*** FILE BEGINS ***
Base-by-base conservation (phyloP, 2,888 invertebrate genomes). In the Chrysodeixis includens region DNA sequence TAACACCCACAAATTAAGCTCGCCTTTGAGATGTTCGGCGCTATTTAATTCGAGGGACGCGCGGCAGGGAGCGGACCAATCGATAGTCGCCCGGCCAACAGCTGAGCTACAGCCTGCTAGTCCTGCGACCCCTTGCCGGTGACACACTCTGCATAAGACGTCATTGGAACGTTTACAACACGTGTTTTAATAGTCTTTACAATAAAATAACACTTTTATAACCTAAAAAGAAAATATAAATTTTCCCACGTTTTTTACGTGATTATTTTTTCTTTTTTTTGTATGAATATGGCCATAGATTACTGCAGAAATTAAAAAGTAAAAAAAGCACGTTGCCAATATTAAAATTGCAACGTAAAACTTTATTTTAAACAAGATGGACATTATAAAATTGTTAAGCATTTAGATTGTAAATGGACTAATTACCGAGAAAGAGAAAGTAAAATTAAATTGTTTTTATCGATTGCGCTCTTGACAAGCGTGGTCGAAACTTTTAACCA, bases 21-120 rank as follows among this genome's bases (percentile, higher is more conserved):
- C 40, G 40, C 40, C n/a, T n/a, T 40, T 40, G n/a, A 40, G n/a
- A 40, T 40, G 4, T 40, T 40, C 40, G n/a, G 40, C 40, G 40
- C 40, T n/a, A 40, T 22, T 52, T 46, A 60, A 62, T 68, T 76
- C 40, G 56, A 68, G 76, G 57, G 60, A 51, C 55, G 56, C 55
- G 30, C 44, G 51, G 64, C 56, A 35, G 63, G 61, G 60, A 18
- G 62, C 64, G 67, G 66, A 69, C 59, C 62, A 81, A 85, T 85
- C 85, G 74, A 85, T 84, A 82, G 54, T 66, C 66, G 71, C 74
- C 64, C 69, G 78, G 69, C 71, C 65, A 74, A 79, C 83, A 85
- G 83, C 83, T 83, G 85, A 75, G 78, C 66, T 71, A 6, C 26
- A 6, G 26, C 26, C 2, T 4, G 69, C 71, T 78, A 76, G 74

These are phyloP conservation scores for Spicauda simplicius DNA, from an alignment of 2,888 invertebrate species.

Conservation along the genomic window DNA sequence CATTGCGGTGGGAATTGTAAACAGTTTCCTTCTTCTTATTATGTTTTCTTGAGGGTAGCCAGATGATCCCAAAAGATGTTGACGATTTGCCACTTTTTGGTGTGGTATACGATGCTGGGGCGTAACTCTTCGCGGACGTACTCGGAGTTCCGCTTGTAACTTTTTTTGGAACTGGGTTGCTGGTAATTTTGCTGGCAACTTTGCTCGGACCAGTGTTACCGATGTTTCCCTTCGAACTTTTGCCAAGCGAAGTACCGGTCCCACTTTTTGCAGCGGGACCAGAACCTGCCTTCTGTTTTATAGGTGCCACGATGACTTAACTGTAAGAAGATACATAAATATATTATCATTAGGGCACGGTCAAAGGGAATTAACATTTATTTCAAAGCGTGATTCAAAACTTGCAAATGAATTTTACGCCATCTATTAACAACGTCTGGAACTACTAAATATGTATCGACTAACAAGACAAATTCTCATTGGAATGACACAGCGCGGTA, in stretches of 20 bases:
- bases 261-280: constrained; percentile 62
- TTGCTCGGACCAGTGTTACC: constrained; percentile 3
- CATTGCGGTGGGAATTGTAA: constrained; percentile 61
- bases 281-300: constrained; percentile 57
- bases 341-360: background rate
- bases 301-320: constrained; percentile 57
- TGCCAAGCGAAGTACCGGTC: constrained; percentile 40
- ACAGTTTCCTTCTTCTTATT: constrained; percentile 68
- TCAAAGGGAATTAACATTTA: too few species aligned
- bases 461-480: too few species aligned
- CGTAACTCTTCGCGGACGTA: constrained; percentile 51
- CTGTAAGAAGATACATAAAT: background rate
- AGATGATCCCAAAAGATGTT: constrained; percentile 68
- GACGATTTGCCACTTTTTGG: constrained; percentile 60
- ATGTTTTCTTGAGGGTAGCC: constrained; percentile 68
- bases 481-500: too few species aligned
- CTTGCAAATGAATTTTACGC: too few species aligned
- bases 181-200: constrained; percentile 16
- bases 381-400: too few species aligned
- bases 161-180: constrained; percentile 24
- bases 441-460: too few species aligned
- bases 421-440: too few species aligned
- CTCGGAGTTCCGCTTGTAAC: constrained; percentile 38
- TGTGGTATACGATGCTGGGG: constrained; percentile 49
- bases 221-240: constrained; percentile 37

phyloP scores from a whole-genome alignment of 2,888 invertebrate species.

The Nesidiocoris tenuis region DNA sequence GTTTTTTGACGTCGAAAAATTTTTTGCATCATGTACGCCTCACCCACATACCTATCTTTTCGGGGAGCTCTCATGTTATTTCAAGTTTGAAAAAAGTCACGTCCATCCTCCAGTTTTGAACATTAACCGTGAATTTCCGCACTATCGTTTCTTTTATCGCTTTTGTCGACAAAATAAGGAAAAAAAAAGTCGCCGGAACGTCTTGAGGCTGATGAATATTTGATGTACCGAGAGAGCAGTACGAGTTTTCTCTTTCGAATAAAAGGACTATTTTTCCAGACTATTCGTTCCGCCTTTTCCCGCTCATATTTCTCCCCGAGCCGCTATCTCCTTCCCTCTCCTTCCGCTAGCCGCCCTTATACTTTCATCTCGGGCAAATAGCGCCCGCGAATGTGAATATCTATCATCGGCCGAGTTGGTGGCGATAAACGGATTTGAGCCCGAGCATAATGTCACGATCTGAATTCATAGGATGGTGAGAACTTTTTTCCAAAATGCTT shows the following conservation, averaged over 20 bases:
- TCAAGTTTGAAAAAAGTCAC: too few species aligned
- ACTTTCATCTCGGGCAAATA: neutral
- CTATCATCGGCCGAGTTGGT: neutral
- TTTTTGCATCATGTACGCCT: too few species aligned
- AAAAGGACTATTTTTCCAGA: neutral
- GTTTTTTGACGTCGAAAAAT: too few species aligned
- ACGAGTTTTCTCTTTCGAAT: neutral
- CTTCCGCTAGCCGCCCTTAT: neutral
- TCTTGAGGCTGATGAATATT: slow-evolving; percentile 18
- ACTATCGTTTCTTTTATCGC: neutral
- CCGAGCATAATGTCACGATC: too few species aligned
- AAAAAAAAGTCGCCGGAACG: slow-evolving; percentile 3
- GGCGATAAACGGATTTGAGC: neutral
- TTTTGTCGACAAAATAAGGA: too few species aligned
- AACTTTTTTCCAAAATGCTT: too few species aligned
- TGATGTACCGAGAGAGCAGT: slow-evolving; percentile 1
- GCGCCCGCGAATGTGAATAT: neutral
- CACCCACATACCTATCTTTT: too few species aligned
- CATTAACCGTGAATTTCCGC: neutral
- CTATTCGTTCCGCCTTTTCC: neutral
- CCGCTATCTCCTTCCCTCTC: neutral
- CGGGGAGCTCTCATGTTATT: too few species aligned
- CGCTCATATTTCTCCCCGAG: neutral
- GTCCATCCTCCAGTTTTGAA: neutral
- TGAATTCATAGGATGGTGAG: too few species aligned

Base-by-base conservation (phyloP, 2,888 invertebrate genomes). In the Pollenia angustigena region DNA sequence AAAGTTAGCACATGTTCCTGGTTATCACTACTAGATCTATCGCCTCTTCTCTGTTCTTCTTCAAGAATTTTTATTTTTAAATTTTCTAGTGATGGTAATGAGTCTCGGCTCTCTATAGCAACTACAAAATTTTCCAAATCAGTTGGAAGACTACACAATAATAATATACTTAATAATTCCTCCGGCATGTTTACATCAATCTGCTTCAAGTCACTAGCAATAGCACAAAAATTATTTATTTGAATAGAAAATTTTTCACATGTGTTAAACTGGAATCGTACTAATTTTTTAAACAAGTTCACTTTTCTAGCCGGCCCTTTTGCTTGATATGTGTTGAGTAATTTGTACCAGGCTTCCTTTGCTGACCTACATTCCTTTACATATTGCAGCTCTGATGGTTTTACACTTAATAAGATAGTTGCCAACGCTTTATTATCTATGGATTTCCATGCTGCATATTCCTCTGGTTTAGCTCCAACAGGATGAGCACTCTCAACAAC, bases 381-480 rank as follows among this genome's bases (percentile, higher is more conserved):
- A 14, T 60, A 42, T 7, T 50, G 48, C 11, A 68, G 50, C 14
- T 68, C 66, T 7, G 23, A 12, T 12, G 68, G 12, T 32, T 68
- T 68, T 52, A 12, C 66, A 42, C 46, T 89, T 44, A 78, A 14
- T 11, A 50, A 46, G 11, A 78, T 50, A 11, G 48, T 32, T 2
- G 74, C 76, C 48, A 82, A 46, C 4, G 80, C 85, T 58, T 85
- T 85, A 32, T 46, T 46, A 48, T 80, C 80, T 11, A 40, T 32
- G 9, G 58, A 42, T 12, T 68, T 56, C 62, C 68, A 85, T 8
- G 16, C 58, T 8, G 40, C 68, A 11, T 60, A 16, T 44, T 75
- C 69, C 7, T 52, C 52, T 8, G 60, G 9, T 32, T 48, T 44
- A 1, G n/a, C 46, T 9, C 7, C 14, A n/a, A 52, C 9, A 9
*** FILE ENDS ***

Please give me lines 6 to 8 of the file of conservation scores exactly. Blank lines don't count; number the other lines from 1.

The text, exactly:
- G 30, C 44, G 51, G 64, C 56, A 35, G 63, G 61, G 60, A 18
- G 62, C 64, G 67, G 66, A 69, C 59, C 62, A 81, A 85, T 85
- C 85, G 74, A 85, T 84, A 82, G 54, T 66, C 66, G 71, C 74